Whenever I am not in the field, I teach undergraduate and postgraduate students at the University Centre in Svalbard (UNIS).I also had the privilege to lecture at The Western Norway University of Applied Sciences and The University of Sheffield.
Understand rather than memorise
Students are our future therefore, I strive to embed in them passion for science and appreciation of the environment by providing high quality of learning environment. This is achieved by a variety of methods as every students is different and every course requires a level of experimentation with teaching to suit everyone's learning needs.
However, I believe in establishing a safe space for my students, where we can be open and respectful. Building a sense of trust is essential to allow for inquiry-based learning through discussion, experimentation and independent thinking.
I believe students can thrive when given a chance to be independent therefore, I have incorporated research projects and fieldwork into my courses that students design and execute under a helpful eye of lecturers. The level of that independence is adjusted to each student's progression and individual comfort level. Creating independent research-based learning space leaves my students engaged and passionate about their projects, it also increases their performance on the assessment.
Research-based teaching allows me to incorporate social aspect of the local community into my courses. I use this to increase motivation (both external and internal), plant thirst for knowledge and improve development of skills. This is also achieved by peer-to-peer learning where students divided into small groups have pre- and -post fieldwork workshops to share their reflections, knowledge and experience. This technique has proven to increase students' learning leading to understanding of the topics rather than memorising them.
Finally, since we all tend to thrive when met with positive reinforcement, this practice is always used in my courses to maintain students' curiosity, drive for learning and their further development.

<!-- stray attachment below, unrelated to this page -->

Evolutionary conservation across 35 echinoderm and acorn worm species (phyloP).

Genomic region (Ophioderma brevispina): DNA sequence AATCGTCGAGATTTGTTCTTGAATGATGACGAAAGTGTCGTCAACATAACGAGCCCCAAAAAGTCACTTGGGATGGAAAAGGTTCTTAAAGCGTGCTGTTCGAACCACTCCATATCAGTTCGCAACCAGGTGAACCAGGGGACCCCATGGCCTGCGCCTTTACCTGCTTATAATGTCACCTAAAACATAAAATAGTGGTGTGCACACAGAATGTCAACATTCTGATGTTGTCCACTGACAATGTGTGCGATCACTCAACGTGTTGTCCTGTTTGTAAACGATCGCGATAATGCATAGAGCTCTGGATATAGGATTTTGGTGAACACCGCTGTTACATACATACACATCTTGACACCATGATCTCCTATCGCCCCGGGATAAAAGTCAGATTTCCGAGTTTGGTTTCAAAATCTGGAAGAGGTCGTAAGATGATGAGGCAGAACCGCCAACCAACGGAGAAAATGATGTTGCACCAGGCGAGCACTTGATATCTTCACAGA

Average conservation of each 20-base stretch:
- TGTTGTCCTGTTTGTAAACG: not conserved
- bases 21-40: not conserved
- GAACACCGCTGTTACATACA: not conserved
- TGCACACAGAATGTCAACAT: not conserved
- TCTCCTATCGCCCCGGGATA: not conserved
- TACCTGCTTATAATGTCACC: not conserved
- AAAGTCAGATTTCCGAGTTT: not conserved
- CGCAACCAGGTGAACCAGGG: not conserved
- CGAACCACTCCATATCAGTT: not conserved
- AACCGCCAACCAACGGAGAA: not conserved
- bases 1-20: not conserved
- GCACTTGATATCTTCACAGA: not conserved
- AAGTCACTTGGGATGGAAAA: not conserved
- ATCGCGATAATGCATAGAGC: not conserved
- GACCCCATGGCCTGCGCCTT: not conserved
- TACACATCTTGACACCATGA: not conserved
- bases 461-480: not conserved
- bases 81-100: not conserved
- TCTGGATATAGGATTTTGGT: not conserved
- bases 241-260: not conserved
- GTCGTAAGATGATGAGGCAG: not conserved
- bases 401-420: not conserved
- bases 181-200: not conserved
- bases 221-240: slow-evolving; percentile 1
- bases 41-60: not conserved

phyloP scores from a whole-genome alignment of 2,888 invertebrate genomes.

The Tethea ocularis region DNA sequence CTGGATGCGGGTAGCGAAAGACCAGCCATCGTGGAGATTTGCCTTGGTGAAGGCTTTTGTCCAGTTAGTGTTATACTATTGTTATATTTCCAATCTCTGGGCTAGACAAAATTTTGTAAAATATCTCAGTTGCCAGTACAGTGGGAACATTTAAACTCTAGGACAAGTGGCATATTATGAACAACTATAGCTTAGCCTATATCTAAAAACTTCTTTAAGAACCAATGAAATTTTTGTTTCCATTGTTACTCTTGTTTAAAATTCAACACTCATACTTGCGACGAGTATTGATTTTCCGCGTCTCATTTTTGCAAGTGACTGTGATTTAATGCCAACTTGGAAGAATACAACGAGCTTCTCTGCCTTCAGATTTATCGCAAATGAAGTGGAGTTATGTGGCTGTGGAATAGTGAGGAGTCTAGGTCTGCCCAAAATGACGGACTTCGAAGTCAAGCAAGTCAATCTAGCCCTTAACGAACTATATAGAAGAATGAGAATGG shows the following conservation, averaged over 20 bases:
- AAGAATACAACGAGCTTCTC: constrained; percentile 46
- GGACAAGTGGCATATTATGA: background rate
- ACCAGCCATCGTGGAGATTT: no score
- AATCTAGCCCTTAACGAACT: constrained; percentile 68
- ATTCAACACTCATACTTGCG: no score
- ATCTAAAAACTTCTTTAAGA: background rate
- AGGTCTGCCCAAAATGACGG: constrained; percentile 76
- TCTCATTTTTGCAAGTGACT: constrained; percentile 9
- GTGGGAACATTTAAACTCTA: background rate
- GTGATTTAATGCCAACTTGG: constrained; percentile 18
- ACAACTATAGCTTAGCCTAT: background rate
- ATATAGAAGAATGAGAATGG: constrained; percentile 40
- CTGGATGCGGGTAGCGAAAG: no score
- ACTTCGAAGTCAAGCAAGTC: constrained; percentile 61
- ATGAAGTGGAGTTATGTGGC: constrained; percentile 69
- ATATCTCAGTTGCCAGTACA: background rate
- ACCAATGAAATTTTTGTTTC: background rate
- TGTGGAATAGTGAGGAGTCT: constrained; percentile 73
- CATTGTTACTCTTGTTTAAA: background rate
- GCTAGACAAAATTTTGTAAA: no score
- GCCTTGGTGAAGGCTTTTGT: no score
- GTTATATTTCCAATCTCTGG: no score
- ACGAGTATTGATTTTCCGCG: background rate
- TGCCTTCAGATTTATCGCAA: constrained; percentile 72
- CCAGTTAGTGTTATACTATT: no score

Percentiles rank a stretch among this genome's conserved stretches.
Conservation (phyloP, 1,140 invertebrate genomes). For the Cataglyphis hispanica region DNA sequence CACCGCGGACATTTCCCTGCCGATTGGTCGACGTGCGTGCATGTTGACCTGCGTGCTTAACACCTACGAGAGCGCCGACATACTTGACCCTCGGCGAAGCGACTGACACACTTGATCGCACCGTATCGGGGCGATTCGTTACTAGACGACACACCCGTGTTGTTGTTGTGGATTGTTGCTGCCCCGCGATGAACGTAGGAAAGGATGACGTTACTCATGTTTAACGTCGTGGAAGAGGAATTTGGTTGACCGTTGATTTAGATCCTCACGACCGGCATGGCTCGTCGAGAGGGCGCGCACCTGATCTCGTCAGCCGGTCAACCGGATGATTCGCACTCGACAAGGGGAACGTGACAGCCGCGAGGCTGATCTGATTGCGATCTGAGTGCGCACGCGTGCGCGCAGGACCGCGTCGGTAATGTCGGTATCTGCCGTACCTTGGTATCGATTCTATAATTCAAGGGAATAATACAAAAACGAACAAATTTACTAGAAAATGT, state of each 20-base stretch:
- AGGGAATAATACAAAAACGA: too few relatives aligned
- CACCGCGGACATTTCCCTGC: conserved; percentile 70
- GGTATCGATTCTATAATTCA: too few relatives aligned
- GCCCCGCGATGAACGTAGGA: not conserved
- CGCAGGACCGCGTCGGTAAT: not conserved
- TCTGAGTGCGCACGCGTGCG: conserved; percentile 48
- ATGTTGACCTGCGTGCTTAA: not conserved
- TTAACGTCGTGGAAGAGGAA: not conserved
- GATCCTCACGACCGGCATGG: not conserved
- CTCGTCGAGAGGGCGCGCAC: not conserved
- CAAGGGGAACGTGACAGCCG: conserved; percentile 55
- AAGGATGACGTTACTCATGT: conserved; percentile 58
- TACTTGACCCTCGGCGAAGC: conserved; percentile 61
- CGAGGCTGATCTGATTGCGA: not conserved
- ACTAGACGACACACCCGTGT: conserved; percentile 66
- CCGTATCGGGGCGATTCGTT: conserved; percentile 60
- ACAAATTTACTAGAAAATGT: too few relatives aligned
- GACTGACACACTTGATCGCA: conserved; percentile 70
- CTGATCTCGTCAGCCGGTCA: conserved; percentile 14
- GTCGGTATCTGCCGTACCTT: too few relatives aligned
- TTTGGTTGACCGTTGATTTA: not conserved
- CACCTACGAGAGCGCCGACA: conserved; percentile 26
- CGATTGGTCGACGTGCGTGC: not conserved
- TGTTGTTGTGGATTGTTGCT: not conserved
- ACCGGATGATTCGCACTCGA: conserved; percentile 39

I like to use experimentation in and with my teaching, because every student is different. and so are their needs to achieve the learning goals. Therefore, I have committed myself to professional development as a teacher. Courses I took with THINK AHEAD, Elevate (Learning and Teaching Academy), TRAM (ILM endorsed management development network), UNIS (Learning Forum), and Development Everywhere helped me improve my methods throughout the years.
As described above, I believe that Kolb's model of experimental learning (1984) still provides the best results for my area of expertise, yet I also like to use other approaches and often reach for methods from educational development such as Cobb and Gravemeijer 2008, Whipple 1929, Freeman et al 2014 or Siwa et al 2018, etc.
My continuous development is also provided by my students through feedback, which I use as part of my reflection upon completed courses and my teaching methods.
I am also happy to share my knowledge and experiences with my colleagues by taking part in the Learning Forum at UNIS, ISSOTL conferences, iEarth/BioSeed activities, and being active on social groups such as Polar Educators, and Earth Science Women's Network.
My teaching is primarily focused on but not restricted to Physical Geography:
It centers around ecosystem dynamics, surface and groundwater hydrology, biogeochemistry, glaciology as well as field techniques for physical geographers. I believe in learning via participation in research projects because learning through fieldwork gives students appreciation of natural environments and their complexity.
In addition to classroom and field teaching, I run a range of laboratory classes that help students to understand micro-scale processes, broaden their understanding of linkages between biotic and abiotic environments as well as give them practical skills in environmental science that can be applied to a variety of industries outside academia.
During my classes students gain not only in-depth understanding of the processes occurring in the natural environment, but the necessary skills needed for a career in the private sector.
Feedback from my students:
"Definitively the best course I took during my entire studies (Bachelors and Masters)*
"I appreciated a lot of freedom and responsibility we got to collect our own data which motivates a lot and enhances understanding (..)"
"Very impressed by the high standards of the lecturers. Always engaging, and really passionate about the topics offered to us. I give my highest remarks.
"This fieldwork was great... Before we had good preparations,everyone knew what was expected of them. Before and after fieldwork we also did a small briefing everyday.
We learned so much (..)"
"A good balance of lectures, guided (field)work and independent projects was kept, which challenges and increases own
"I really liked the emphasis on connecting different aspects of glacial research, as well as combining different methods. It helped me to discover similarities that stretch from previous experience and enabled me to increase my bigger picture of the connected systems"
"(..) Another very good aspect was the chance and infrastructure to conduct self-organised field work. That helped so much to teach the organization of field work and research."